Last month, a member of Aaron Hernandez’s family living in Bristol, Connecticut died in an automobile accident.  On Saturday, it happened again.

According to the Hartford Courant, Hernandez’s uncle died in a moped accident.

Robert J. Valentine, 49, was driving a moped that struck a curb, throwing him to the ground.  Valentine, the brother of Hernandez’s mother, was not wearing a helmet.

There’s no indication that Valentine had any connection to or information about the murders for which Hernandez currently is being investigated.  Police reportedly wanted to speak with the other family member who died last month, Thaddeus Simon III.  Simon was the son-in-law of Andres Valderrama, the uncle of Aaron Hernandez’s whose home has been searched multiple times by police.

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Ortiz says Hernandez put guns in a box after Lloyd’s shooting

Ortiz AP

Police still don’t know where the gun used to kill Odin Lloyd is.  But they believe they know where it was.

Via the Associated Press, an affidavit released Friday by the Attleboro District Court alleges that Aaron Hernandez associate Carlos Ortiz informed police Hernandez put guns in a black box after Lloyd was shot.

Lloyd was shot with a .45 caliber Glock.  Other guns were present in the car and in Hernandez’s home on the night of the slaying.

Presumably, Ortiz at some point said more about the disposal of the guns.  The four-day search of a pond in Bristol, Connecticut (unsuccessful, so far) possibly was prompted by Ortiz telling the authorities the gun was thrown into it.

Other affidavits previously released indicate that Ortiz told police he was asleep in the car when Hernandez, Ernest Wallace, and Lloyd exited at an industrial park near Hernandez’s home.  Shots were fired, Hernandez and Wallace returned to the car, and Wallace later told Ortiz that Hernandez was the one who fired on Lloyd.

All affidavits were filed in support of the issuance of various search warrants.  The latest apparently was used to support seizure of a phone, credits cards, and bank cards from Tanya Singleton-Valderramma, a woman with whom Ortiz had been living.  Ortiz said he discussed the killing of Lloyd with her.

Ortiz, who faces only weapons charges, is being held without bail.  The affidavits show that Ortiz has cooperated extensively with police.  The biggest questions remaining are whether he’ll testify in court against Hernandez, whether his testimony will be viewed as credible, and whether Hernandez will be able to distance himself from any credibility issues related to the testimony, given that Hernandez summoned Ortiz from Connecticut to Massachusetts on the night of the murder.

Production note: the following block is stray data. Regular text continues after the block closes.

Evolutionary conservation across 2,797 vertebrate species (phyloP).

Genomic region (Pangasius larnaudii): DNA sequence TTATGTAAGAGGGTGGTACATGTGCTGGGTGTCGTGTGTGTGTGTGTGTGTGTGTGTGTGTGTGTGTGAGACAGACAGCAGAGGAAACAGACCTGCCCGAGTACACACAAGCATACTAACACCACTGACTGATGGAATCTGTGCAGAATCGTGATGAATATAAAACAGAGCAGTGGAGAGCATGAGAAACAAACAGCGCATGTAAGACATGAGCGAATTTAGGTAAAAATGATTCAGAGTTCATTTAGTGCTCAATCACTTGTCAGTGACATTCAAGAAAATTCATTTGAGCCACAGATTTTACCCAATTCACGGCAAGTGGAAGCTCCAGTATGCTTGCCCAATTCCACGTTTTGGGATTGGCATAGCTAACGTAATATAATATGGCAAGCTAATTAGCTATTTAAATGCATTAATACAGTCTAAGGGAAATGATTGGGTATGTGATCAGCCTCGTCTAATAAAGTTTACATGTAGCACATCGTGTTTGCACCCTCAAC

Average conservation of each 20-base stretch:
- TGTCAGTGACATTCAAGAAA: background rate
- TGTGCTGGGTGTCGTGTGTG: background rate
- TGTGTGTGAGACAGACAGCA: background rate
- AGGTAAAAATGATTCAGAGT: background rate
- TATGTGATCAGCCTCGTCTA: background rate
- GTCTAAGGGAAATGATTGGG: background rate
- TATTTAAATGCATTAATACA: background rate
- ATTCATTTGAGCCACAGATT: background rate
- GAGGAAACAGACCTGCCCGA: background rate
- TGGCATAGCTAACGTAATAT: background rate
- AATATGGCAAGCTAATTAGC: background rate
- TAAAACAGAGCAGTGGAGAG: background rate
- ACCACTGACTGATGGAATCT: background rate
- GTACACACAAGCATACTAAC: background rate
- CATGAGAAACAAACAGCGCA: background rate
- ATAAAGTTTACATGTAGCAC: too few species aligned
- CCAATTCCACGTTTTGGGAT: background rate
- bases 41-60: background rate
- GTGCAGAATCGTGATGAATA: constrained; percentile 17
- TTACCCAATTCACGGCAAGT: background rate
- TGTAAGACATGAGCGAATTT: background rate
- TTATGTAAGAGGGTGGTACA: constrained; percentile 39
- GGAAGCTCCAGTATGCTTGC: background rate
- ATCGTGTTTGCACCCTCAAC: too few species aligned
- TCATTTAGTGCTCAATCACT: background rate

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Hernandez jailhouse letter sold for $18,000

Hernandez Getty Images

The letter in which former Patriots tight end Aaron Hernandez professes his innocence resulted in a five-figure payday for the memorabilia store that sold it to TMZ.

According to the Boston Herald, the gossip site paid $18,000 for the letter to Sportsworld, Inc.

Store manager Brendan Brennan said that the handwriting was verified as Hernandnez’s.  Though it’s unclear how Sportsworld, Inc. obtained the letter that was sent to an ex-con named “Karl,” Brennan felt no obligation to comply with Hernandez’s request that the contents not be publicized.

“It wasn’t written to us, so we didn’t have to honor anything from that letter,” Brennan said.

The episode makes us wonder whether the letter to Hernandez that sparked the response was legitimate, or whether it was the equivalent of throwing a baited hook into Hernandez’s cell.

Either way, chances are Hernandez will be getting more letters from strangers.  And chances are he won’t be responding to them.

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Hernandez professes innocence in jailhouse letter

Hernandez Getty Images

Former Patriots tight end Aaron Hernandez already is behaving like everyone else in jail:  He’s claiming he didn’t do it.

In a letter written by Hernandez and sent to a fan who is corresponding with the fallen NFL star, Hernandez says he is “NOT GUILTY.”  (Not to be confused with “absolutely, 100 percent not guilty.”)

The letter, obtained by TMZ and verified as legitimate, was sent to a fan named “Karl” who wrote Hernandez first.

Here’s the full text of the response from Hernandez:

“Your letter meant alot and was very true!  I know everything happens for a reason and I know ‘God’ has a plan for me and something good will come out of this.  The world just makes things out of false accusations and it will all die down especially when they say NOT GUILTY and all the people who turned on me will feel like crap.  I’ve always been a great person an[d] known for having an amazing heart!  I am a strong person and nothing will break me!  A C.O. [correctional officer] will never nor can they say now for one day have I been down or not with a smile on my face.  I know there is a reason I’m going thru this and I will figure it out through my relationship with the Lord.  I fell off especially after making all that money but when its all said and done ‘God’ put me in the situation for a reason.  I’m humbled by this ALREADY and this will change me forever.  At least I’ll know my true supporters.  Thanks for being one of them!”